Former Auburn coach Gene Chizik has been under siege in the past couple weeks following a story released by Selena Roberts of Roopstigo.com, which alleges various wrongdoings, including pay-for-play and grade changing.
Auburn athletic director Jay Jacobs released a rebuttal Monday morning that attacked each of the allegations in Roberts’ story, but Chizik, who hasn’t really been heard from in the six months since his firing, decided to weight in, too.
Chizik spoke to WJOX in Birmingham for 25 minutes on Monday to provide his own defense to the allegations.
Similar to Jacobs, Chizik used data from Auburn records, timelines and other facts to support his innocence. Most notably, Chizik attacked the allegation that he and members of his staff paid players — an allegation the NCAA investigated regarding former quarterback and Heisman Trophy winner Cam Newton.
“Well, the NCAA comes in, they do their due diligence, which they do well,” Chizik said. “Case in point, when they come in and they’re going to do their investigations, when there’s something wrong they’re going to find it. So, let’s look at the facts. Let’s look at Miami. Let’s look at Ohio State. Let’s look at North Carolina. Let’s look at, most recently, Oregon. They spent the better part of two years at Auburn, so would it not be common sense that when they came in there to look at Auburn about payment of players they found nothing?”
In the Roopstigo.com story, a couple different players thought grades had been changed to make several players eligible for the 2010 national championship game. One of those players was star running back Michael Dyer. Chizik said Dyer had taken 15 credit hours with a 2.85 GPA .
“If we're educated men and we're sitting around a table, how many grades do you have to change to get that to a 2.85 GPA?” Chizik asked. “It just doesn’t make sense.”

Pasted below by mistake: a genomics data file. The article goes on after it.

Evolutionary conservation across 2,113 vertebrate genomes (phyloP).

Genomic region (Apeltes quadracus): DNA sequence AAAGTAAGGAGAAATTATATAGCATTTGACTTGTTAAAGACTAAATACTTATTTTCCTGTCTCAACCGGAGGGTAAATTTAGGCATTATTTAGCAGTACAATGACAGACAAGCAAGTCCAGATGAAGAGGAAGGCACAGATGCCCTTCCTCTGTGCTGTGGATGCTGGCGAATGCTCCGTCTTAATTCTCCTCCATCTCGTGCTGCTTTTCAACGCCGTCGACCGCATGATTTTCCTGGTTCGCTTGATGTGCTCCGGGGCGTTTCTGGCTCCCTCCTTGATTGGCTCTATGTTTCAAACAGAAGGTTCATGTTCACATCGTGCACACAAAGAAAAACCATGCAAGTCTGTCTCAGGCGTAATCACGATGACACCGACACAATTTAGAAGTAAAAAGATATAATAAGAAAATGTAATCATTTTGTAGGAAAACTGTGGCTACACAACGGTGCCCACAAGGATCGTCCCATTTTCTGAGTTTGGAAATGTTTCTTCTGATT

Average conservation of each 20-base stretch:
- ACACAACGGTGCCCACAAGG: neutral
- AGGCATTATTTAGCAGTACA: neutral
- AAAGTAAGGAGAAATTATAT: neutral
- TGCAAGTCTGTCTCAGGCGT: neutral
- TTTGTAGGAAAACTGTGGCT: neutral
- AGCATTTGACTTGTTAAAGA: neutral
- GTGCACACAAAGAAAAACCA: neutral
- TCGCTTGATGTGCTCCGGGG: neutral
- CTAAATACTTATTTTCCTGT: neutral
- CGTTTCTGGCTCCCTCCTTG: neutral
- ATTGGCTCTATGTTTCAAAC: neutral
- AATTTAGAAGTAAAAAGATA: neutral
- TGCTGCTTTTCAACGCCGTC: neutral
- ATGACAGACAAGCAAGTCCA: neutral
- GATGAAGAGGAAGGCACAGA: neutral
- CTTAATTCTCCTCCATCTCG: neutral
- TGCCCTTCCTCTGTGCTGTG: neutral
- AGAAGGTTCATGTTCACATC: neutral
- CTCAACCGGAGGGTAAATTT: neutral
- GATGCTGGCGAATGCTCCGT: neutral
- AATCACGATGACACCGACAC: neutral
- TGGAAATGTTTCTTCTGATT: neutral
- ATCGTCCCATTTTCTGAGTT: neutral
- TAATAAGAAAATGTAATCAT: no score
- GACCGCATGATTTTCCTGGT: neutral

Chizik also was asked point blank if he or his staff have ever fixed the grades of any other players?
“Absolutely not,” Chizik said. “We don't deal with professors. We have an outstanding academic support staff. Everything that they do is the utmost class, it's the utmost integrity. They're the ones that deal on a daily basis with anything academically related. Simply, coaches dealing with professors, putting pressure on people, it's simply not true.”
Chizik also broached the subject of his teams' drug use. ESPN.com came out with a report that there was an “epidemic” of spice use during some of Chizik’s tenure. Spice is a synthetic marijuana substitute. The story had several holes considering some of the times ESPN.com cited use, spice was not a banned substance. Still, Chizik said he and his staff did its due diligence to eradicate it from the program.
“You say, ‘epidemic.’ When we started testing our players three days after our lab came up with a test, less than 10 percent of our players tested positive,” Chizik said. “Is that OK? Do we want that number to be zero? Absolutely. But the bottom line is, that’s a far cry from the 50 percent allegation that’s out there.
“When we finally had a year to wrap our hands around this drug, implement policy in the university to make it a substance-abuse drug and find a refined test for it, 2,500 samples were taken – 2,500 hundred. Three players tested positive. Is that an epidemic?”
Chizik said he doesn’t know why Mike McNeil, who was the main source in Roberts’ story, would tell his story the way he did, but he did understand that McNeil, who was sentenced to three years in prison for armed robbery, was in a bad situation.
“You know, I don't know, and I'm going to be honest with you: it's a very unfortunate case for Michael McNeil. He's in a tough place," Chizik said. "I can't even imagine what him and his family are going through in terms of what they're feeling and motives, but I will say this: everything that Mike McNeil and three other individuals right now that are up for charges for what the crime they allegedly committed, it's all personal responsibility.”
Chizik didn’t express any ill-feelings toward McNeil or any of the other players in the story and was sad that there might be an asterisk beside the 2010 national championship team because of all of the allegations that have surfaced.
Despite the allegations and the tough seasons, Chizik doesn't feel like his caching career is over.
“I still feel like I have a lot to offer to young men,” Chizik said. “I still feel like I have a lot to offer to the coaching profession.”
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